As divorcing parents, being realistic about your ability to work together is crucial to forming a workable custody plan.
What most people set out to do is co-parent, but in some cases, this is unrealistic, and parallel parenting is more likely to succeed. So how do they differ?
Co-parenting requires reasonable efforts to cooperate
This will involve you talking to each other to agree on how you raise your children. Examples could include discussing whether it would be appropriate for your teenage daughter to have their boyfriend stay and whether you need to try and get your younger child to eat more vegetables. While rules don’t always need to be the same between the two households, continuity can help.
Parallel parenting is for when communication is problematic
If the conversation about your daughter’s boyfriend is likely to turn into an argument where you are unable to respectfully listen to each other’s point of view, then it might be best not to have it. Ditto the conversation about vegetables.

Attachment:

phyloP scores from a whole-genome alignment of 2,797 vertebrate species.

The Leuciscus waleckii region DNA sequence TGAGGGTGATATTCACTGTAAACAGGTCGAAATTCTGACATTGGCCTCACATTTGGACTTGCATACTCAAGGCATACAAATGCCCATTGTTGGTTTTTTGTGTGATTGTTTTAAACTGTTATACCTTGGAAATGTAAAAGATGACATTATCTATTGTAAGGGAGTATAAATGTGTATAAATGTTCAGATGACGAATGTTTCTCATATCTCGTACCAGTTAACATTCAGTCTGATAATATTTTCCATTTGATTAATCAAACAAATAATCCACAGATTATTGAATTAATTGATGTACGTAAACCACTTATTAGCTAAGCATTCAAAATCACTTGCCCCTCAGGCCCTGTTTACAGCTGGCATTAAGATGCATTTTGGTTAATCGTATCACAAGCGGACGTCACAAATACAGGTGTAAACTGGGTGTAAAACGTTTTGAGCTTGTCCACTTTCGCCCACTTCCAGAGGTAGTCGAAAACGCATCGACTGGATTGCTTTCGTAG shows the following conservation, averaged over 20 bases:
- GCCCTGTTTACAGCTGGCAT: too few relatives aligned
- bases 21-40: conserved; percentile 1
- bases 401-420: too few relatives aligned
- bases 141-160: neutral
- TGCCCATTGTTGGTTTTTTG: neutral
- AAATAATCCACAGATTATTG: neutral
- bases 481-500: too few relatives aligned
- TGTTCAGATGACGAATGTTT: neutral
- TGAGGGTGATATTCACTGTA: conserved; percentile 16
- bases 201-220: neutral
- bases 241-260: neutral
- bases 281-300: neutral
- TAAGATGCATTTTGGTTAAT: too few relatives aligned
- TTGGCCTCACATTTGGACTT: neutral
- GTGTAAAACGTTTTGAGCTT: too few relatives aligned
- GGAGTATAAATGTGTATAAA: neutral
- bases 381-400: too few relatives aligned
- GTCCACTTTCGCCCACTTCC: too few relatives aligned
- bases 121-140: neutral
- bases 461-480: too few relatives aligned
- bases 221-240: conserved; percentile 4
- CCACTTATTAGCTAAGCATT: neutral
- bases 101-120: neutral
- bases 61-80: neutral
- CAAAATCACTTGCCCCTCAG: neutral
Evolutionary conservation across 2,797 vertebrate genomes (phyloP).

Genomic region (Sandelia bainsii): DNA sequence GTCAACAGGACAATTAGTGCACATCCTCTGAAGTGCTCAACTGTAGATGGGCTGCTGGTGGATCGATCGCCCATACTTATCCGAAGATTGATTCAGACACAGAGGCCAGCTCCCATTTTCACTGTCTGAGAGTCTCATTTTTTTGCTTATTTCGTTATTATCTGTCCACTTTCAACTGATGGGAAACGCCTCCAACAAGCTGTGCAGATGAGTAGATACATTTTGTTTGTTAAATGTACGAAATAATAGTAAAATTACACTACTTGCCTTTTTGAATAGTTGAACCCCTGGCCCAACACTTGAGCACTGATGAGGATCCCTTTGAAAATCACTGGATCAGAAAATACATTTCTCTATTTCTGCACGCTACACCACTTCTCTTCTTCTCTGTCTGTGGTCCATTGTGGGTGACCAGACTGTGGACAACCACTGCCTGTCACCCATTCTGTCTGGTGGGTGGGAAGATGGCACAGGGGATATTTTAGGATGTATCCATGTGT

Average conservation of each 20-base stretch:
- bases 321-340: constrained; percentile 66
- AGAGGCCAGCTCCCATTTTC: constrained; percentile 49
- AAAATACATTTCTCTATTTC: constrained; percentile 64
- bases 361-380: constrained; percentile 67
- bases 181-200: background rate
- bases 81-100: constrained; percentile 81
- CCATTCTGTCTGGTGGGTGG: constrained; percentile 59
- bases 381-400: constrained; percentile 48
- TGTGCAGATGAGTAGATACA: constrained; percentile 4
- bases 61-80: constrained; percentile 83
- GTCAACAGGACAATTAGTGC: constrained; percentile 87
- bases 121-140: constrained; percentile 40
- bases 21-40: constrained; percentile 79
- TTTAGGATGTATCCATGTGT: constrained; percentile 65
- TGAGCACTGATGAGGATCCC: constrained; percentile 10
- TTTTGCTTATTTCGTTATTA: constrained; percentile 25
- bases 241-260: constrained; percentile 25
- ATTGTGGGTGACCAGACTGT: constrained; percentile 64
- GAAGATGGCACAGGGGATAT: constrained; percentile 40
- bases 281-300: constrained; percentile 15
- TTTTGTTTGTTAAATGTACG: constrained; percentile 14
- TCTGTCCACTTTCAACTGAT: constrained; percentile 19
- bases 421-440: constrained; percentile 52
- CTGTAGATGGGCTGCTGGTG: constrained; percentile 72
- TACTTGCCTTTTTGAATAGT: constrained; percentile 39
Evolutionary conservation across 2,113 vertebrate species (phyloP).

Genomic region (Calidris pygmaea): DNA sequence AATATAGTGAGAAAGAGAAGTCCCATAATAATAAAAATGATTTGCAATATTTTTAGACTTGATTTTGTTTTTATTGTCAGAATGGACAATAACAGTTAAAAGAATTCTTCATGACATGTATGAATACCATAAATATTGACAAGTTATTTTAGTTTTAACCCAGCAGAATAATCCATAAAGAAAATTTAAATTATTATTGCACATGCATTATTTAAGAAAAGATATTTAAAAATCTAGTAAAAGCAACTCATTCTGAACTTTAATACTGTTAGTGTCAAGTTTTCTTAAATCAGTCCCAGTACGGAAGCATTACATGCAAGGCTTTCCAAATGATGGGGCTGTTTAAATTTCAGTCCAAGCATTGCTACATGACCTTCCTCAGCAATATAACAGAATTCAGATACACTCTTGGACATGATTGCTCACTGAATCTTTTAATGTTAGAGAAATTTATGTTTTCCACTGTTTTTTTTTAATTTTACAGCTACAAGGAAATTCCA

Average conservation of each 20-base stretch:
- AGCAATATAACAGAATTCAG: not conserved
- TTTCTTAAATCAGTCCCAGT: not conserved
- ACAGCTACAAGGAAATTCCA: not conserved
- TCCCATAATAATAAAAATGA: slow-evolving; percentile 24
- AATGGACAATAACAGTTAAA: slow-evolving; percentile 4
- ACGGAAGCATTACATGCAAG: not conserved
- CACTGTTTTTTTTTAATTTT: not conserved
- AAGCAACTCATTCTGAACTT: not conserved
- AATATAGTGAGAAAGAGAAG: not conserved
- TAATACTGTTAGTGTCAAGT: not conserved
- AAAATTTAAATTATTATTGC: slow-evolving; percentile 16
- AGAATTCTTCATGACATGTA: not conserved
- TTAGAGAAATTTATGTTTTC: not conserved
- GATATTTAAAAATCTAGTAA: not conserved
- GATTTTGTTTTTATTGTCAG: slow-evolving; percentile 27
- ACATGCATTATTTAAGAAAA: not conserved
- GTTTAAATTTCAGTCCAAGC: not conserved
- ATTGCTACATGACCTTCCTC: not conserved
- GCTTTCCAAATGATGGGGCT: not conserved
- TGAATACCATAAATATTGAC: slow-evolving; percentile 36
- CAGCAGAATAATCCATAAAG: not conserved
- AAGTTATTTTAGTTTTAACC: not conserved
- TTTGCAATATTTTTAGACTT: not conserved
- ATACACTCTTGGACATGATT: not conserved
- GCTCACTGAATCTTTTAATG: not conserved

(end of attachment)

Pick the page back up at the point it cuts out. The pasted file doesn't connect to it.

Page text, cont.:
As parallel parents, you would agree not to question or comment on what happens when your child is in the other person’s house. Instead, you agree to let each other do things their way to reduce the risk of conflict, which is damaging for you and your children.
Protecting your child’s future can be complicated
Just because you parallel parent does not mean you can never speak up when you feel your child’s wellbeing is at risk when they’re with their other parent. What you are trying to do by parallel parenting is minimize the potential for conflict. Consider legal help to understand more about creating your custody plan.